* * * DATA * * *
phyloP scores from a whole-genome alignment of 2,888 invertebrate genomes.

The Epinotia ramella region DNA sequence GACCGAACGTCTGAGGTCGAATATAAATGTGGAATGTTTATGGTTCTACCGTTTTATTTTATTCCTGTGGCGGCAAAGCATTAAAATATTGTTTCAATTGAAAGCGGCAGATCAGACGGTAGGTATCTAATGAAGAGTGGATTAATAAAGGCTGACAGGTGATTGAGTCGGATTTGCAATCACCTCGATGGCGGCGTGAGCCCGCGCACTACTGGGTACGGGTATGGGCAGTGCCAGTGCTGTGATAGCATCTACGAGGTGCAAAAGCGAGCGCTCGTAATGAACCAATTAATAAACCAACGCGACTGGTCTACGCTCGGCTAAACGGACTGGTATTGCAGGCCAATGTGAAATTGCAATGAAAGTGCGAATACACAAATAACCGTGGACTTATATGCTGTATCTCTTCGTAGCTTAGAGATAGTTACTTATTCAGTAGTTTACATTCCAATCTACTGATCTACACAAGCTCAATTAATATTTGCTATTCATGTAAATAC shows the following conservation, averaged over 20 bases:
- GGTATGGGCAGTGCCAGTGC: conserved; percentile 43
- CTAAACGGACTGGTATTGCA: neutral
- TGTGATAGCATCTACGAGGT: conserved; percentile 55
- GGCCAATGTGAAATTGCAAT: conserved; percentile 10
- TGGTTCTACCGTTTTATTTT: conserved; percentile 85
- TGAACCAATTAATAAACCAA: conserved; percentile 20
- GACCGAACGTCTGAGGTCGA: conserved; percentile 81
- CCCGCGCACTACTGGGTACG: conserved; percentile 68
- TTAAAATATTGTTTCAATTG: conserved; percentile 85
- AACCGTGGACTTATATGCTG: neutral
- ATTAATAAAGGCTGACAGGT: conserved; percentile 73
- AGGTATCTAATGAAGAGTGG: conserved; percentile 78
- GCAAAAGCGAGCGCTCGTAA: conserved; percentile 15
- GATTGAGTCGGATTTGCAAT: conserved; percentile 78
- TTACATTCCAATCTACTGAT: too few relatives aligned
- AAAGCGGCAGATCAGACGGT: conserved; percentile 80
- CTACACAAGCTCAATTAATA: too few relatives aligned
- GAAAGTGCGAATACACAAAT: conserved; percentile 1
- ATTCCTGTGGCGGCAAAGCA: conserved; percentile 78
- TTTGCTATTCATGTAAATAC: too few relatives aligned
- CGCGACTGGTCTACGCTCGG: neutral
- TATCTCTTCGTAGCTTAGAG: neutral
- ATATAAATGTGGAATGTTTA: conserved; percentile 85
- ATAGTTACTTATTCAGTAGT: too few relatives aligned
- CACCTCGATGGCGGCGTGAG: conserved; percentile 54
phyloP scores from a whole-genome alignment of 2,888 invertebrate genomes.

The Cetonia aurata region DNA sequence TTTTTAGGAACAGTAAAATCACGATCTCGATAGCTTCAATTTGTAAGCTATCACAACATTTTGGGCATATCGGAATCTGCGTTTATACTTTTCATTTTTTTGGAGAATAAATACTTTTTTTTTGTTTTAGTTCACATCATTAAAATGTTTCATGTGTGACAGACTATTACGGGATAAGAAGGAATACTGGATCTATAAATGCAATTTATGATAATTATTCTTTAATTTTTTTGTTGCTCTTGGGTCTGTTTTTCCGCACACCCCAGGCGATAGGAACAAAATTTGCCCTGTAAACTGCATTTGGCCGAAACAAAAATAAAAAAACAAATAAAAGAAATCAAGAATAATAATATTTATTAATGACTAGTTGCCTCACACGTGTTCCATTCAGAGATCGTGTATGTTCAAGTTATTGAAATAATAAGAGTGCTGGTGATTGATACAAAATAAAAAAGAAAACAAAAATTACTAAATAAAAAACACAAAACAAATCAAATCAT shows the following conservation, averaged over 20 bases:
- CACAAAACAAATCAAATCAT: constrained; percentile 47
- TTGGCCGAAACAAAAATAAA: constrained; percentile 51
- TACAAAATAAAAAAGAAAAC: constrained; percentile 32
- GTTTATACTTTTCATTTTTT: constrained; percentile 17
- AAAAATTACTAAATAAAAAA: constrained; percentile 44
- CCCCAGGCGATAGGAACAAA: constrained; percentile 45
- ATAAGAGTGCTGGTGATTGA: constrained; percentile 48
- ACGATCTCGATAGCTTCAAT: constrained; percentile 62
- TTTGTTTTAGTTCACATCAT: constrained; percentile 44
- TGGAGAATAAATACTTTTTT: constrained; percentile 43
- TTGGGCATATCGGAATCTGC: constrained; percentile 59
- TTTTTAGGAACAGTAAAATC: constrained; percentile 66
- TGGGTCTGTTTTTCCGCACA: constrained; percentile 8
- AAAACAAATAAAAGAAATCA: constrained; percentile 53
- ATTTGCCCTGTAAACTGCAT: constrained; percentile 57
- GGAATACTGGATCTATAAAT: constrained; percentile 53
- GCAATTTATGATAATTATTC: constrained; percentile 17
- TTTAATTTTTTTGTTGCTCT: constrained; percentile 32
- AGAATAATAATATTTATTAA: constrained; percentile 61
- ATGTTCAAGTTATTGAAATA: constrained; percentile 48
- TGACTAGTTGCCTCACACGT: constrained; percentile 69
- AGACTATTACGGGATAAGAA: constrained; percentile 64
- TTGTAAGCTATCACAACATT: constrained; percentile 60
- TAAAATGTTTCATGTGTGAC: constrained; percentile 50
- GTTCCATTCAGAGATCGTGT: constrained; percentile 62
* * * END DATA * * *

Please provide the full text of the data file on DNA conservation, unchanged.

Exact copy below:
phyloP scores from a whole-genome alignment of 2,888 invertebrate genomes.

The Epinotia ramella region DNA sequence GACCGAACGTCTGAGGTCGAATATAAATGTGGAATGTTTATGGTTCTACCGTTTTATTTTATTCCTGTGGCGGCAAAGCATTAAAATATTGTTTCAATTGAAAGCGGCAGATCAGACGGTAGGTATCTAATGAAGAGTGGATTAATAAAGGCTGACAGGTGATTGAGTCGGATTTGCAATCACCTCGATGGCGGCGTGAGCCCGCGCACTACTGGGTACGGGTATGGGCAGTGCCAGTGCTGTGATAGCATCTACGAGGTGCAAAAGCGAGCGCTCGTAATGAACCAATTAATAAACCAACGCGACTGGTCTACGCTCGGCTAAACGGACTGGTATTGCAGGCCAATGTGAAATTGCAATGAAAGTGCGAATACACAAATAACCGTGGACTTATATGCTGTATCTCTTCGTAGCTTAGAGATAGTTACTTATTCAGTAGTTTACATTCCAATCTACTGATCTACACAAGCTCAATTAATATTTGCTATTCATGTAAATAC shows the following conservation, averaged over 20 bases:
- GGTATGGGCAGTGCCAGTGC: conserved; percentile 43
- CTAAACGGACTGGTATTGCA: neutral
- TGTGATAGCATCTACGAGGT: conserved; percentile 55
- GGCCAATGTGAAATTGCAAT: conserved; percentile 10
- TGGTTCTACCGTTTTATTTT: conserved; percentile 85
- TGAACCAATTAATAAACCAA: conserved; percentile 20
- GACCGAACGTCTGAGGTCGA: conserved; percentile 81
- CCCGCGCACTACTGGGTACG: conserved; percentile 68
- TTAAAATATTGTTTCAATTG: conserved; percentile 85
- AACCGTGGACTTATATGCTG: neutral
- ATTAATAAAGGCTGACAGGT: conserved; percentile 73
- AGGTATCTAATGAAGAGTGG: conserved; percentile 78
- GCAAAAGCGAGCGCTCGTAA: conserved; percentile 15
- GATTGAGTCGGATTTGCAAT: conserved; percentile 78
- TTACATTCCAATCTACTGAT: too few relatives aligned
- AAAGCGGCAGATCAGACGGT: conserved; percentile 80
- CTACACAAGCTCAATTAATA: too few relatives aligned
- GAAAGTGCGAATACACAAAT: conserved; percentile 1
- ATTCCTGTGGCGGCAAAGCA: conserved; percentile 78
- TTTGCTATTCATGTAAATAC: too few relatives aligned
- CGCGACTGGTCTACGCTCGG: neutral
- TATCTCTTCGTAGCTTAGAG: neutral
- ATATAAATGTGGAATGTTTA: conserved; percentile 85
- ATAGTTACTTATTCAGTAGT: too few relatives aligned
- CACCTCGATGGCGGCGTGAG: conserved; percentile 54
phyloP scores from a whole-genome alignment of 2,888 invertebrate genomes.

The Cetonia aurata region DNA sequence TTTTTAGGAACAGTAAAATCACGATCTCGATAGCTTCAATTTGTAAGCTATCACAACATTTTGGGCATATCGGAATCTGCGTTTATACTTTTCATTTTTTTGGAGAATAAATACTTTTTTTTTGTTTTAGTTCACATCATTAAAATGTTTCATGTGTGACAGACTATTACGGGATAAGAAGGAATACTGGATCTATAAATGCAATTTATGATAATTATTCTTTAATTTTTTTGTTGCTCTTGGGTCTGTTTTTCCGCACACCCCAGGCGATAGGAACAAAATTTGCCCTGTAAACTGCATTTGGCCGAAACAAAAATAAAAAAACAAATAAAAGAAATCAAGAATAATAATATTTATTAATGACTAGTTGCCTCACACGTGTTCCATTCAGAGATCGTGTATGTTCAAGTTATTGAAATAATAAGAGTGCTGGTGATTGATACAAAATAAAAAAGAAAACAAAAATTACTAAATAAAAAACACAAAACAAATCAAATCAT shows the following conservation, averaged over 20 bases:
- CACAAAACAAATCAAATCAT: constrained; percentile 47
- TTGGCCGAAACAAAAATAAA: constrained; percentile 51
- TACAAAATAAAAAAGAAAAC: constrained; percentile 32
- GTTTATACTTTTCATTTTTT: constrained; percentile 17
- AAAAATTACTAAATAAAAAA: constrained; percentile 44
- CCCCAGGCGATAGGAACAAA: constrained; percentile 45
- ATAAGAGTGCTGGTGATTGA: constrained; percentile 48
- ACGATCTCGATAGCTTCAAT: constrained; percentile 62
- TTTGTTTTAGTTCACATCAT: constrained; percentile 44
- TGGAGAATAAATACTTTTTT: constrained; percentile 43
- TTGGGCATATCGGAATCTGC: constrained; percentile 59
- TTTTTAGGAACAGTAAAATC: constrained; percentile 66
- TGGGTCTGTTTTTCCGCACA: constrained; percentile 8
- AAAACAAATAAAAGAAATCA: constrained; percentile 53
- ATTTGCCCTGTAAACTGCAT: constrained; percentile 57
- GGAATACTGGATCTATAAAT: constrained; percentile 53
- GCAATTTATGATAATTATTC: constrained; percentile 17
- TTTAATTTTTTTGTTGCTCT: constrained; percentile 32
- AGAATAATAATATTTATTAA: constrained; percentile 61
- ATGTTCAAGTTATTGAAATA: constrained; percentile 48
- TGACTAGTTGCCTCACACGT: constrained; percentile 69
- AGACTATTACGGGATAAGAA: constrained; percentile 64
- TTGTAAGCTATCACAACATT: constrained; percentile 60
- TAAAATGTTTCATGTGTGAC: constrained; percentile 50
- GTTCCATTCAGAGATCGTGT: constrained; percentile 62